Hi everyone! Wow – yesterday was a big day, with a lot of amazing announcements at PDC ‘09 – especially the announcement that the Silverlight 4 Beta was publicly available. I was very excited to be given an opportunity to give a talk at PDC this year, and it was a real treat. My talk – Building Line of Business Applications with Silverlight 4 (PDC09-CL19) – focused on the new features in Silverlight 4 that are particularly useful in business applications, especially those that are data-centric. (Please ignore the abstract given on that page for the talk – it wasn’t updated properly from a change we made to it early on! :))
The talk covered a wide array of features, but I broke things down into three conceptual categories around data:
- Data Interactivity (i.e. how do I drill down into my data to find what I’m looking for?)
- Data Entry (i.e. how do users add/edit data and what kind of feedback do you give them to minimize mistakes?)
- Data Presentation (i.e. how do I communicate data to a user, but also how do I communicate intent for data entry, such as “choose from this list of options” to a user?)
The Silverlight 4 features I covered generally fit into these categories:
- Data Interactivity
- Data sources window (VS2010)
- Selector support (i.e. SelectedValue/SelectedValuePath on ComboBox and related controls)
- Binding TargetNullValue
- Binding FallbackValue
- ICommand support on ButtonBase (i.e. Command and CommandParameter) and Hyperlink
- Data Entry
- Asynchronous validation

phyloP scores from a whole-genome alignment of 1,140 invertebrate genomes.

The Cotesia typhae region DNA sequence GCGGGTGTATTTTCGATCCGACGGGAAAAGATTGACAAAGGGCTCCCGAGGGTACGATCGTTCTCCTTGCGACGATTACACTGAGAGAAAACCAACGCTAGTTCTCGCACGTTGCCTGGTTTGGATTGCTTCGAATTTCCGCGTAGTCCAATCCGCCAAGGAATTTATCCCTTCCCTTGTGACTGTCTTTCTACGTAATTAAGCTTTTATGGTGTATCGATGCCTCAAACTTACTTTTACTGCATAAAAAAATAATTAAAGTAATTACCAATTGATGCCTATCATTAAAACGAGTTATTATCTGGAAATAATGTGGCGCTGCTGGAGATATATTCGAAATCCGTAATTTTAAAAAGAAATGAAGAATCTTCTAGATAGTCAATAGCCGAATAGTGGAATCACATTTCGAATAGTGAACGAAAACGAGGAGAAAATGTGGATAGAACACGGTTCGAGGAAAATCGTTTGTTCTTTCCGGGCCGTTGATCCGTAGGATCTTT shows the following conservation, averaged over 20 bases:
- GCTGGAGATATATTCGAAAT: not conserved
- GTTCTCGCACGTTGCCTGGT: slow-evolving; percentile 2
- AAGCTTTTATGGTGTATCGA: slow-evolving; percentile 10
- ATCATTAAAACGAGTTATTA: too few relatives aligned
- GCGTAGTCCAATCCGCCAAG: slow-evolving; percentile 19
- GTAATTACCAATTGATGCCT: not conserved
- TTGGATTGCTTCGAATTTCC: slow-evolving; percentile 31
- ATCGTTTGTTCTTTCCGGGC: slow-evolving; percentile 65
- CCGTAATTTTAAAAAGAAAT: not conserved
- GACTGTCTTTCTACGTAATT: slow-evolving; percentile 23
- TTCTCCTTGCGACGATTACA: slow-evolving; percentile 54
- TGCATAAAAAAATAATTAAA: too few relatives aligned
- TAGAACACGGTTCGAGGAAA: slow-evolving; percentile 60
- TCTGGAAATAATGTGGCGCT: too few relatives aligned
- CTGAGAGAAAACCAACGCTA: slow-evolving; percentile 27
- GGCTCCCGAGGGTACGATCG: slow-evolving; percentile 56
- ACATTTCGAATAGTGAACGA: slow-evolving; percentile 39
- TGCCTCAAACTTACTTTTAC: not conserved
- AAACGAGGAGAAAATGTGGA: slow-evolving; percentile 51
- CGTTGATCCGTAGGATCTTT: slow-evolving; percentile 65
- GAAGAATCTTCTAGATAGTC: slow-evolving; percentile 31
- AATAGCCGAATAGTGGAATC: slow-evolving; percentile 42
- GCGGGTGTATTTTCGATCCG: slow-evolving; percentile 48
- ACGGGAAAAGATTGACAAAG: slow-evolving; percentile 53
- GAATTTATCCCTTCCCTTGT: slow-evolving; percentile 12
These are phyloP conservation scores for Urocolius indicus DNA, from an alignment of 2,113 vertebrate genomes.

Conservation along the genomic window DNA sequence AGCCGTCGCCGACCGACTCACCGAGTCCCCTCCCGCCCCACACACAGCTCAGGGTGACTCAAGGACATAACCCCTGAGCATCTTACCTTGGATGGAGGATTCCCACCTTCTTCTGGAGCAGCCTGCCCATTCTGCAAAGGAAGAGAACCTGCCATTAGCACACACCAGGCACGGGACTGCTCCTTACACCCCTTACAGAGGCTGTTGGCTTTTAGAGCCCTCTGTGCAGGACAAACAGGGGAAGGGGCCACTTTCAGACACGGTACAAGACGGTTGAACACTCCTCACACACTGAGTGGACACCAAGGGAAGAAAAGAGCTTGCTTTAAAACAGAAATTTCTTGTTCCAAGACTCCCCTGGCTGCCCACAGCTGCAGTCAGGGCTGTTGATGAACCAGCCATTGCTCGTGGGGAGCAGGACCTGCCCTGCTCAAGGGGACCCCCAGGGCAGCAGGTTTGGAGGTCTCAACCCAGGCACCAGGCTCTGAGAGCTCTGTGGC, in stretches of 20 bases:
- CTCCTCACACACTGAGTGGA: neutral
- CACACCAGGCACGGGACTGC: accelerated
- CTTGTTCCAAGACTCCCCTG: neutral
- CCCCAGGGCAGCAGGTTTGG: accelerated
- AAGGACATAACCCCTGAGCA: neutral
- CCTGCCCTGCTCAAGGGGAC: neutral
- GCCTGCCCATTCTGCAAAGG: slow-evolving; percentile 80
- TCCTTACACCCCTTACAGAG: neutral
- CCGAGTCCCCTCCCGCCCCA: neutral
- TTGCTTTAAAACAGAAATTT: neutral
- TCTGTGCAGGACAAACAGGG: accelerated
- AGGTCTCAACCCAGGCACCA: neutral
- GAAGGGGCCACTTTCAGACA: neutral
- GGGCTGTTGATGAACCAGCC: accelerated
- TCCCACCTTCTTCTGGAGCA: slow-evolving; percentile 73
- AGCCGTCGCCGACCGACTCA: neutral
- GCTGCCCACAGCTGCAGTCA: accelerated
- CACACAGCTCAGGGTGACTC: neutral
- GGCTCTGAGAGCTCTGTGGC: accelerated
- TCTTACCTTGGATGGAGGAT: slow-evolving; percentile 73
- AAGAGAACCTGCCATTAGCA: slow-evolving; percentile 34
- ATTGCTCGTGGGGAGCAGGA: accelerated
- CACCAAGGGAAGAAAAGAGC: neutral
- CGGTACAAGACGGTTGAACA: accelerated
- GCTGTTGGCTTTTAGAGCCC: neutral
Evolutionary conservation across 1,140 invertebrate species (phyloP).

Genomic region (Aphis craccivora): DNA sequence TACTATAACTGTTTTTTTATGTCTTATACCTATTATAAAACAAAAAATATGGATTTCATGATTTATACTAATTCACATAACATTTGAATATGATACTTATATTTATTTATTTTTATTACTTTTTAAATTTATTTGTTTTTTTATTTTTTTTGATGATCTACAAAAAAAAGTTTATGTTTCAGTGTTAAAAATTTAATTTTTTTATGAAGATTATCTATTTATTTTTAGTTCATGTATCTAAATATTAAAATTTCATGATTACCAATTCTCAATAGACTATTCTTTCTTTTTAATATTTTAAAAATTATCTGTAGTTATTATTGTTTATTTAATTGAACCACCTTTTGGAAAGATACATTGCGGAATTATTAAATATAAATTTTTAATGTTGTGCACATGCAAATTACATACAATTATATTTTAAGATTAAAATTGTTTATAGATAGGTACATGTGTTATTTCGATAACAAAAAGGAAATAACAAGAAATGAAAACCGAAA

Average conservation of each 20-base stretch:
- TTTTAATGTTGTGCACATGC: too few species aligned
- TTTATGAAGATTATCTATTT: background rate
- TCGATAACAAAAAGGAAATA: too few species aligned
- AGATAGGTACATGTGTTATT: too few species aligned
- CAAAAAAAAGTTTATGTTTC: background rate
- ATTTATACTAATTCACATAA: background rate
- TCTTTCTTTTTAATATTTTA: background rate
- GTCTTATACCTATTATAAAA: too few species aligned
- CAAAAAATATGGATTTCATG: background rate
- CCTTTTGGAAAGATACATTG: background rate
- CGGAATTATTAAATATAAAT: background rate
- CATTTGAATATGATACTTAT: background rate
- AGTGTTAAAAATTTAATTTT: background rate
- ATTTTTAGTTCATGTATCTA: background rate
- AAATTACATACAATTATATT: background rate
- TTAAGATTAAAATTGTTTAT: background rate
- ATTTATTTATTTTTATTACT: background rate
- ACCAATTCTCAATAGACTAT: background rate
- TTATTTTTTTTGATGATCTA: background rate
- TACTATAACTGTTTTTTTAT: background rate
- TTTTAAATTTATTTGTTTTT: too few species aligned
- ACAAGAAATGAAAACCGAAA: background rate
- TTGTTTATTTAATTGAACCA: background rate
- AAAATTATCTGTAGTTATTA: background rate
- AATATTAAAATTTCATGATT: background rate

- Cross-field validation
- Data Presentation
- Binding StringFormat
- CollectionViewSource Grouping
- Printing and pagination
- DataGrid * Columns (*-based column sizing, as with the Grid control)
And all of this is just the short list of features I could cover in my 50-minute talk! There are certainly other business application-friendly features out there, but more importantly, the feature list for Silverlight 4 is just huge! The talk also used Visual Studio 2010 Beta 2, which provides an awesome development environment for Silverlight.
I won’t go into too much detail here, but I wanted to share out my powerpoint deck and sample/demo code so that those who were in attendance at the talk can look back for reference, and those that weren’t can see what they were missing. I don’t know for sure yet, but I think there will be a webcast of the talk online at some point, and I’ll be happy to link to that once it’s available.
So, without further ado, here are the links:
Before I leave you, I’d like to just give a brief overview of the sample application. The application itself is an issue tracker – allowing you to file bugs/issues, assign them to people, resolve the bugs, etc. It has 4 functional pages:
- New Issue
- Allows users to file a new bug/issue
- All Issues
- Allows users to see a list of all bugs in the database
- My Issues
- Allows users to see un-fixed issues that are assigned to them
- Allows users to see a report of all of the issues in the database and print them if he/she so desires